Can Robots Make Solar Power Cheaper?by Martin LaMonica
GreenBiz.com, November 7, 2013
SunPower CEO Tom Werner has found a new friend in his quest to lower the cost of solar: a panel-cleaning robot.
The solar panel maker and project developer this week acquired a company called Greenbotics that has developed robots to wash rows of solar panels. Workers who normally use squeegees and buckets of water will be equipped with a robot that drives across the surface of solar panels, wiping dirt and dust. When the robot reaches the end of the row, a worker picks it up and places it on the next row.
The robot, which looks like a briefcase on tank-like treads, allows a crew to wash panels three times faster than today, SunPower found in tests. That's a significant improvement for large-scale solar farms, particularly in dusty desert areas. With a cheaper way to clean panels, plant operators will clean more often and get more energy from their solar farm, says Werner. "By having more efficient cleaning, we can increase energy output by 15 percent," he says.
"So having the ability to clean more frequently can make a huge difference."
High-volume manufacturing in China has slashed solar panel prices the last few years and hundreds of engineers are trying to boost the efficiency of solar cells. But technical improvements for cells tend to be incremental. By investing in robotics, SunPower is attacking the so-called balance of system costs, or the money spent outside actual hardware. In a big solar farm, actual assembly of the plant is more than half of the cost, Werner says.
The battery-powered robot also uses substantially less water, consuming a half of a cup of water per panel, or about 90 percent less than traditional methods. This is particularly significant in water-poor desert areas with solar potential.
An industry fixated on costs, the solar business is warming to the potential for automation that robots bring. German company Serbot also makes a panel-cleaning robotic device. And SunPower intends to expand the Greenbotics team to extend the existing product line so it can clean different types of panels and to develop robots for installation, Werners says. "Almost any ground-mounted solar application over time will be cleaned this way," Werner predicts.
Other companies are already doing robot-assisted solar panel installation at large-scale farms. Startup Alion Energy has designed a system that lays down a concrete base using convention construction machines and then, with a robot called Rover, installs solar panels that attach to the base structure with hooks and adhesives rather than nuts and bolts. It also has a second machine, called Spot, that drives over the panels to clean them.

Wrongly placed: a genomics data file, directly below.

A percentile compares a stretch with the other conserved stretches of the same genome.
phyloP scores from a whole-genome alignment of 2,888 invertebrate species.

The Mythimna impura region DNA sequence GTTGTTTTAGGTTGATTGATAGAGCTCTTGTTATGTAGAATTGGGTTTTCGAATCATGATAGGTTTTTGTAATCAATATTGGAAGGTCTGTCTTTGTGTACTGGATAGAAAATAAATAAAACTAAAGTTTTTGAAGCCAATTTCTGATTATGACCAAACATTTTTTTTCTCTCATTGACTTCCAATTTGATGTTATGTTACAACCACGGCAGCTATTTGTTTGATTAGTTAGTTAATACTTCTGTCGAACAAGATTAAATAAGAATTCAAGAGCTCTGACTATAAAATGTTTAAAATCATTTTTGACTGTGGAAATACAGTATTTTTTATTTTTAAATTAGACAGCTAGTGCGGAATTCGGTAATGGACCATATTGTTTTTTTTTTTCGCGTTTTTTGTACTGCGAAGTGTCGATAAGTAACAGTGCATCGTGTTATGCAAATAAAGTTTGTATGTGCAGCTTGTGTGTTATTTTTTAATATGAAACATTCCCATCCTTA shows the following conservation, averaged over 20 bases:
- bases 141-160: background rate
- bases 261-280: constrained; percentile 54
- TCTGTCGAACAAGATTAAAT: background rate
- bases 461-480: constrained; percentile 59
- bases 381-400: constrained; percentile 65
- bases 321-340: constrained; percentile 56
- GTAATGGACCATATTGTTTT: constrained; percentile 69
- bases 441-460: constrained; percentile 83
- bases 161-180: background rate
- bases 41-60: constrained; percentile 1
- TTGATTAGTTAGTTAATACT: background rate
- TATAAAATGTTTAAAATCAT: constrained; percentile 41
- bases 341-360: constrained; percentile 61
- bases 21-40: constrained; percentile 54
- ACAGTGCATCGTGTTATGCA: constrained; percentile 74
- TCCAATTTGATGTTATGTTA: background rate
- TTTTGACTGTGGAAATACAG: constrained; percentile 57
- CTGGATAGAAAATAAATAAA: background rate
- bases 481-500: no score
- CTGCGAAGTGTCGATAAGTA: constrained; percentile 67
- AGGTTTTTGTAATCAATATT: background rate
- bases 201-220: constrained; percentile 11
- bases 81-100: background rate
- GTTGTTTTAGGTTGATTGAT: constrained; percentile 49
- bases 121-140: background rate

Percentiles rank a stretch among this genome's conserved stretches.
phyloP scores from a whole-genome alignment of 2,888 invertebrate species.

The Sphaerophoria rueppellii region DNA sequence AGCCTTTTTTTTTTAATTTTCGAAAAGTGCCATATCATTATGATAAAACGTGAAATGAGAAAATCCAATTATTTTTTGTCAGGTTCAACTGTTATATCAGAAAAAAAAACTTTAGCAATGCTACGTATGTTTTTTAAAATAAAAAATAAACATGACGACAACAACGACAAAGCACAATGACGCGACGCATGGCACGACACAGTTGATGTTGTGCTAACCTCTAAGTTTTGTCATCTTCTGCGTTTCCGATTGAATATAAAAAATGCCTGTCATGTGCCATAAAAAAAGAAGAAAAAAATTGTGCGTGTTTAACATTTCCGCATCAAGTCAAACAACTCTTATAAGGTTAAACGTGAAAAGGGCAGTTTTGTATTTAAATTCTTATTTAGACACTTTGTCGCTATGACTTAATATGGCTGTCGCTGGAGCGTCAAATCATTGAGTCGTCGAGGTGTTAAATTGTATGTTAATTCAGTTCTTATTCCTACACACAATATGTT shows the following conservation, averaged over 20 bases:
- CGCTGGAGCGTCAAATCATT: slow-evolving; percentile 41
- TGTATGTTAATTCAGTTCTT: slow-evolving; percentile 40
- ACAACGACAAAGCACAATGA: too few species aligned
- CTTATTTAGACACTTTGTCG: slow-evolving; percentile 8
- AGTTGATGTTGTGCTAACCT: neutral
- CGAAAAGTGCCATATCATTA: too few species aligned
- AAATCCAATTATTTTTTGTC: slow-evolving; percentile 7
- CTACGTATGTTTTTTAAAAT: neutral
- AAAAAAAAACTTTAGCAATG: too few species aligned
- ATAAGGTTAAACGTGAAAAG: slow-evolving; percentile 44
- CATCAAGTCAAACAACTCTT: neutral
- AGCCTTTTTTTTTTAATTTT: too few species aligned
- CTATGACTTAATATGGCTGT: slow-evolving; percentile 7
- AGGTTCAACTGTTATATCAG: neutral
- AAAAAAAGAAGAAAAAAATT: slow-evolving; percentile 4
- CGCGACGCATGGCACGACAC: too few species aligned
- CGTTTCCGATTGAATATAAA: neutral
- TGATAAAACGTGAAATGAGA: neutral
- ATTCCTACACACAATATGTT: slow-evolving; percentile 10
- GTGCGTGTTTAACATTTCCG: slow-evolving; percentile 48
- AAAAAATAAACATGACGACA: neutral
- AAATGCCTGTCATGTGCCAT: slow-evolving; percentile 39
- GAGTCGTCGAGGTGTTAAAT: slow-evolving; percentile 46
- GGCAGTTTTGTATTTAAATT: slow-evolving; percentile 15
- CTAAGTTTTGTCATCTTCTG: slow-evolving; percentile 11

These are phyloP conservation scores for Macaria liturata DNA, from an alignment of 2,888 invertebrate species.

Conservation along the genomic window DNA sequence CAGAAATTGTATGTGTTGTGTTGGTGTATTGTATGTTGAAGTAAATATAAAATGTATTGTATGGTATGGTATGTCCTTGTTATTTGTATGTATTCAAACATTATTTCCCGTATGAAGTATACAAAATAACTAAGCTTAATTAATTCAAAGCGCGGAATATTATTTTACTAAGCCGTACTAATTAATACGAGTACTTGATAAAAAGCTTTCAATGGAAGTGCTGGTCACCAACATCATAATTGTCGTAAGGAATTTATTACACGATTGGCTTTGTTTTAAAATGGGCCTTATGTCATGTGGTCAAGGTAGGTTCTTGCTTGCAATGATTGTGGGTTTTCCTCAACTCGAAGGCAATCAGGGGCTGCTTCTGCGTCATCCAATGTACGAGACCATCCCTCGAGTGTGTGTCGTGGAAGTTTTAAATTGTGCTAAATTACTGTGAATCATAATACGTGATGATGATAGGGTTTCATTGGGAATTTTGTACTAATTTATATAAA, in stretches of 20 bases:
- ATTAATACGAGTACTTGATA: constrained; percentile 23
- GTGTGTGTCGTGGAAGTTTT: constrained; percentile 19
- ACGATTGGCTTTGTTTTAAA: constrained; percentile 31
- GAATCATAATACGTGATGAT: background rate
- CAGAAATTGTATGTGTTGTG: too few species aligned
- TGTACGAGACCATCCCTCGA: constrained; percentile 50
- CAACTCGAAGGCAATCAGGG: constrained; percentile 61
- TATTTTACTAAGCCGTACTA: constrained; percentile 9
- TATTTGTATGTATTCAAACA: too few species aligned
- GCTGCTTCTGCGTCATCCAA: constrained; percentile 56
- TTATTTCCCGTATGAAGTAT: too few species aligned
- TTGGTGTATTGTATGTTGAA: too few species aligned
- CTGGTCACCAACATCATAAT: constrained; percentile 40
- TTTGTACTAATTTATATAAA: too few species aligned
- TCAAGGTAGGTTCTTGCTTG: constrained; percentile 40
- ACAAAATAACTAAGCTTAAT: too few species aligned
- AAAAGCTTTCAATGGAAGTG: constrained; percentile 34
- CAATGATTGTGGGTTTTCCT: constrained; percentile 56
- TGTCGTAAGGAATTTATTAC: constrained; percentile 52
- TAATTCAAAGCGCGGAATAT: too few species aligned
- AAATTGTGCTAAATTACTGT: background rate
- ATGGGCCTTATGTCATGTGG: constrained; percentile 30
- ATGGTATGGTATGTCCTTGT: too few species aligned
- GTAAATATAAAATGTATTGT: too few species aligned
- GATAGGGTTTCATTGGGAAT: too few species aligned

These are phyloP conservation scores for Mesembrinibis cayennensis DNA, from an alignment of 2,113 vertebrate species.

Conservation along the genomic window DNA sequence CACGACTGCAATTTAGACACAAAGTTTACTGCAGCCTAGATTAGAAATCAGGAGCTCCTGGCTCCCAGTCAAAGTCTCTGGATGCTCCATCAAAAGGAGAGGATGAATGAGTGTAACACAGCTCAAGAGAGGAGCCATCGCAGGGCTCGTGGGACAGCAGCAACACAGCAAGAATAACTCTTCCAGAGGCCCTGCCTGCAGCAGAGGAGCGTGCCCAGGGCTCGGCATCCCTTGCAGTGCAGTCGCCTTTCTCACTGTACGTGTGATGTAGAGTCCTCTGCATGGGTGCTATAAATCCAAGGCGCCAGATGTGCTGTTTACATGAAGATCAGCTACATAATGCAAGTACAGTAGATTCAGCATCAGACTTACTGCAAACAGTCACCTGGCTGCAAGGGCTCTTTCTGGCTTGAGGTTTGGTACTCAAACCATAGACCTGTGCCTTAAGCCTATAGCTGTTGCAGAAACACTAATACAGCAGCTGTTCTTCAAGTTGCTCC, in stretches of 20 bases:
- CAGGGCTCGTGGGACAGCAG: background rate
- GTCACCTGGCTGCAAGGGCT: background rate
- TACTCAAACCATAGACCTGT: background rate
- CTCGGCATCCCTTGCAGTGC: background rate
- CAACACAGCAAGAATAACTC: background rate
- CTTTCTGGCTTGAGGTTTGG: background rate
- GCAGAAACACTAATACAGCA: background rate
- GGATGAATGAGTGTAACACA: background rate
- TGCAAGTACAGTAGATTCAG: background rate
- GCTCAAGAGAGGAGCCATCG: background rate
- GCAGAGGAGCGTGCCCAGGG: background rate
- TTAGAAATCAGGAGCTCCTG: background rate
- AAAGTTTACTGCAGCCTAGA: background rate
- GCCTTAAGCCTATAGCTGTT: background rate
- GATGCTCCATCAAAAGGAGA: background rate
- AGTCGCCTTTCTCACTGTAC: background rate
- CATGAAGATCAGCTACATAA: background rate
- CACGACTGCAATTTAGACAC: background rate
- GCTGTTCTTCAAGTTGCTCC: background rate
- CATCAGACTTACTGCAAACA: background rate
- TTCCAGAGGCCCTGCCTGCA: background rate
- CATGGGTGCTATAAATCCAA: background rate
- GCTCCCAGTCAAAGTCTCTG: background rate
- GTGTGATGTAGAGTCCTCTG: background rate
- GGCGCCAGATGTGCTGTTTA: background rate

Rover can install 200 kilowatts worth of solar panels with a four-person crew per day, which lowers the labor costs by 70 percent, says Alion Energy president and CEO Mark Kingsley. He sees automation as one of the most powerful levers for squeezing more costs out of solar. When combined with cheaper financing, automation through robotics could match the cost of power from peak-time natural gas plants, he says.
"We view what we do as the last great inefficiency to be attacked. If you think about all the billions of dollars that are put into solar cell efficiency, you're going to get a boost from 16 percent to 18 percent or 20 to 22," he says. "We're kind of at diminishing returns."
Using robotics can cut 15 cents per watt from the installation cost, compared to 5 of 6 cents per watt from higher cell efficiency, Kingsley estimates. Automated cleaning not only lowers cleaning costs, but it also leads to more predictable solar output from large solar farms, he says. So far, the company is testing its systems in California, Saudi Arabia and western China.
In the second quarter of next year, the company intends to introduce a robot that works two and half times faster than its current Rover and work with larger panels.
Another startup, QBotix, has developed a robotic device that tilts solar panels mounted on racks, replacing on-rack motors that turn panels towards to sun at large installations. Its robot, roughly the shape of a rugby ball, travels along a metal track attached to the panels' mounting systems.
One of the most compelling features of robotics is that they can be improved to work faster and more productively, much the way automation helps wring costs from manufacturing panels. For Werner, increased use of robotics in solar is inevitable.
"It will happen," he says. "We'll look back on the way we install panels a couple years from now and it will look primitive. There's a lot that can be done."
learn more on topics covered in the film
see the video
read the script
learn the songs